The question “Why Has Modern America Become So Polarized?” will be addressed by Mugambi Jouet, who recently joined McGill University as a Boulton Fellow after teaching at Stanford Law School. He will present the Levin Family Dean’s Forum on Monday, October 15; it was rescheduled due to the blizzard in March. The Dean’s Forum will take place at 4:30 p.m. (doors open at 4 p.m.) in the World Forum at Perry World House. This is free and open to the public. To register, visit https://tinyurl.com/y8pt79ev
Mr. Jouet’s 2017 book, Exceptional America: What Divides Americans From the World and From Each Other?, connects social changes and increasing polarization to American exceptionalism—the idea that American society is an exception compared to other nations due to its history, politics, law, religious beliefs, economic attitudes and race relations. While exceptionalism was once a source of strength, it may also be an Achilles heel. Modern-day Americans are more likely than other Westerners to clash over a host of fundamental issues, from mass incarceration to universal health care, reproductive rights, climate change and beyond.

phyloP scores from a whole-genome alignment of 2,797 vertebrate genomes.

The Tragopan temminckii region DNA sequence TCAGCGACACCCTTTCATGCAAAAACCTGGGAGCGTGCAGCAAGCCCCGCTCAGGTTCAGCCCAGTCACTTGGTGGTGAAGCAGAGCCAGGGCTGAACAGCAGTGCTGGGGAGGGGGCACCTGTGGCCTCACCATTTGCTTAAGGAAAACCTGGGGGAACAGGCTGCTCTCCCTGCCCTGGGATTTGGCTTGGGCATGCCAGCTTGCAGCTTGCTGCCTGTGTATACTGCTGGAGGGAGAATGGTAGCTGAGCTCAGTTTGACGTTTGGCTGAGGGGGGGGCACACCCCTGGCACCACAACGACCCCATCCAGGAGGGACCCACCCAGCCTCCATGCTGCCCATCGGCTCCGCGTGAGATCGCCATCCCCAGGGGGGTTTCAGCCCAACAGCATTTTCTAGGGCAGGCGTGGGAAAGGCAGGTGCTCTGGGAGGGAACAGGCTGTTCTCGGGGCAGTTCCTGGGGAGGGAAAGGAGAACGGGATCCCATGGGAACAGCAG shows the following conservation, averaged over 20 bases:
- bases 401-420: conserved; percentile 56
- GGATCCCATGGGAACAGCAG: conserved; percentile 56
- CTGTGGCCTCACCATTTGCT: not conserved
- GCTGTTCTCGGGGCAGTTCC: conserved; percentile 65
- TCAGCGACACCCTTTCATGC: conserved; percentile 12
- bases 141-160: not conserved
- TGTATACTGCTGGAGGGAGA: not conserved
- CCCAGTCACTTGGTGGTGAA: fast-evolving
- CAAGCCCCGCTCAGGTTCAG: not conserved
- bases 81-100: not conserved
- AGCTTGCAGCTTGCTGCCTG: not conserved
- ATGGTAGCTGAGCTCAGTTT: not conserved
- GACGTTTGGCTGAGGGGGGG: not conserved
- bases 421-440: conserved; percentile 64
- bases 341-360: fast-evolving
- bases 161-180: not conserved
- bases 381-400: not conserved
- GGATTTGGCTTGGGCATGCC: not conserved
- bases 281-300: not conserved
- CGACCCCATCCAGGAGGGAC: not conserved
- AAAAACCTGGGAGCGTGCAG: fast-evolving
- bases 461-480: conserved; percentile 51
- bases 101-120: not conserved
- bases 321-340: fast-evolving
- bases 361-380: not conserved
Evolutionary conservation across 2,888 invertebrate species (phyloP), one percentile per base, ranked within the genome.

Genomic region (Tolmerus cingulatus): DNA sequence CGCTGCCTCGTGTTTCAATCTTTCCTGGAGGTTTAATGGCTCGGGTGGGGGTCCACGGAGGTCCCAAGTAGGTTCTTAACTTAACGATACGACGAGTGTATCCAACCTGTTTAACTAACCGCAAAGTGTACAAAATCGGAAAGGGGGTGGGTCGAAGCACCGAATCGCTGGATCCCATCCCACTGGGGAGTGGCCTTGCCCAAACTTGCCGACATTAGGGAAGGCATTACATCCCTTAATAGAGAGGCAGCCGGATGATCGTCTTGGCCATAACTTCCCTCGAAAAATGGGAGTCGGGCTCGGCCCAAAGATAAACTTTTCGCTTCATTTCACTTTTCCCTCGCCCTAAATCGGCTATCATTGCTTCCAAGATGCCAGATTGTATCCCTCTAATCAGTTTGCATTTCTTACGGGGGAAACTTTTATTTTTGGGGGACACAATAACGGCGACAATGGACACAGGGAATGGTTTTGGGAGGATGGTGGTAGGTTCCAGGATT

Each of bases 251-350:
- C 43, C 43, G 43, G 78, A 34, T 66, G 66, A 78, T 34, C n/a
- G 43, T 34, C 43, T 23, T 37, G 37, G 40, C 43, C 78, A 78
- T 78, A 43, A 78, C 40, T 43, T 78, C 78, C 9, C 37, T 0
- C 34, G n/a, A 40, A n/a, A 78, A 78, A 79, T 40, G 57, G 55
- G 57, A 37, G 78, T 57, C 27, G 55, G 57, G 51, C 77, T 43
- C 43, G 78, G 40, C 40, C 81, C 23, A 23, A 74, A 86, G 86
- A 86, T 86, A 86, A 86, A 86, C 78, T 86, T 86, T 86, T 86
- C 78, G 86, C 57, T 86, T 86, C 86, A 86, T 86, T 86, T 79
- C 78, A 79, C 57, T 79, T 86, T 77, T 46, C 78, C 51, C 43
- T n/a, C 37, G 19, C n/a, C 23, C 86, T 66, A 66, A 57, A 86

He has written for Slate, Salon, The New Republic, The Hill and Le Monde and has been interviewed for NPR. He served as a public defender in Manhattan and a judicial clerk at the United Nations war crimes tribunal for Yugoslavia. An expert on American government, politics and culture, his research dissects the comparative historical evolution of American democracy, in all of its peculiar and striking manifestations.
The Levin Family Dean’s Forum is a celebration of the arts and sciences. Initiated in 1984, the Forum presents leading intellectual figures who exemplify the richness of the liberal arts. The Forum is made possible by a generous gift from Stephen A. Levin (C’67) in honor of his sons, Eric T. Levin (C’92), and Andrew Levin (C’14).